A string of recent scandals with ties to the Republican Party has its strong support base, the evangelical community, saying its vote is not guaranteed if the politicians don't realign their values with conservative Christians in America.
Senator Larry Craig (R-Idaho)'s alleged solicitation of sex in a men's restroom added to a growing list of sex and monetary scandals which includes Sen. David Vitter (R-Louisiana), who admitted to being a client of the "D.C. Madam;" former Rep. Mark Foley (R-Fla.), who sent sexual emails and instant messages to teenage boys; and GOP lobbyist Jack Abramoff, who confessed to defrauding his clients and corrupting public officials.
For many evangelical leaders, the most troubling fact is that many of the disgraced Republicans publicly opposed gay "marriage," supported abstinence-only education and pro-life agendas. These seemingly family-friendly lawmakers, however, led a contrasting personal life.
"If [gay Democratic Congressman] Barney Frank had done those things, we'd say, 'So what?' But the hypocrite factor is what makes it worse," said Tony Beam, the director of Christian World View Center, according to ABCNews.com.
"We're supposed to be better than that because of the stands we take as a party," he said.
However, Beam, though frustrated, believes not all hope is lost.
"It's a matter of individuals and we're all susceptible to sin, to evil, to giving in to our baser instincts," he said. "It just reminds us that when we take a strong oral stance publicly, it's all the more important that our private life lives up to that."
Dr. Richard Land, president of the Southern Baptist Convention's Ethics & Religious Liberty Commission, also pointed out how humans are prone to sin.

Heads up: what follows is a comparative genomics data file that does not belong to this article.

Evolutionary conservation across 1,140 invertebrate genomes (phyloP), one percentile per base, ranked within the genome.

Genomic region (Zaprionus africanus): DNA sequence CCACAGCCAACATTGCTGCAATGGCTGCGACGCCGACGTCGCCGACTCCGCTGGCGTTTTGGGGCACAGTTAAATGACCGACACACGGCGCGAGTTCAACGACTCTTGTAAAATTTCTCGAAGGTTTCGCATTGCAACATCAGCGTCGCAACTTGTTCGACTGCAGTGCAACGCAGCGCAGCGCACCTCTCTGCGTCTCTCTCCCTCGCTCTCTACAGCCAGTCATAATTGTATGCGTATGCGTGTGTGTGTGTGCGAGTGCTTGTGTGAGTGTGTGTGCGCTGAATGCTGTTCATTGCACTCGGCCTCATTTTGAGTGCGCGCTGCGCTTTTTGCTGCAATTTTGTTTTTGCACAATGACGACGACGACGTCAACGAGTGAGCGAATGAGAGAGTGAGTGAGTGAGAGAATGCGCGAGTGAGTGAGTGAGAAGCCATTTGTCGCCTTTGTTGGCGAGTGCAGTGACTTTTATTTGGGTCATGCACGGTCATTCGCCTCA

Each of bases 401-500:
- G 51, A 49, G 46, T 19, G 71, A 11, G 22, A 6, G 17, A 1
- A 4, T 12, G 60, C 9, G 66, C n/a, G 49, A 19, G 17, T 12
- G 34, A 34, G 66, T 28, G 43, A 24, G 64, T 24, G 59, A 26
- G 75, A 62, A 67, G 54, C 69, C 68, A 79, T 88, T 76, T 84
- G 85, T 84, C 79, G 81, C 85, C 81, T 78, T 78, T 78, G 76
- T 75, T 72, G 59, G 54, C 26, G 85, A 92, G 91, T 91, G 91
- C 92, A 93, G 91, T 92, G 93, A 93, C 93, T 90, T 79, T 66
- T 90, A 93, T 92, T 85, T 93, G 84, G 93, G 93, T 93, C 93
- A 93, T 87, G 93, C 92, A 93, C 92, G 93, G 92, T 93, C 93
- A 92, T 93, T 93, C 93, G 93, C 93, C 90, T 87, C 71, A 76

"Evangelicals and social conservatives believe in human depravity. We're disappointed by it, but not surprised by it," said the prominent Baptist leader. "And we understand that our political leaders are human and it can happen to any of us if we are not watchful of our moral values."
Beam compared the failings of individuals in the GOP to those in the church and said as a whole he still supports Republicans similar to how he still has faith in God despite the failings of pastors. He gave as example former megachurch pastor Ted Haggard who admitted to "sexual immorality" last year when a former male prostitute accused him having a sexual relationship with him that involved drugs.
The evangelical leaders also made mention of the GOP race for the White House, saying if abortion and gay rights advocate former mayor Rudy Giuliani wins the Republican nomination then it would be a sign that the party was no longer aligned with the evangelical community and that many would move away from the party.
Land predicted: "Once a social conservative is competitive against Hillary, the voters will drop off Giuliani like fleas off a dead dog."
"At this moment, it's Fred Thompson's race to lose," he added, referring to the former Tennessee senator who is vying to be seen as the most consistent mainstream conservative in the race.
Thompson, whose entry into the presidential race has been long anticipated, will officially launch his presidential bid Sept. 6 in a Webcast on his campaign site, followed by a five-day tour of early primary states.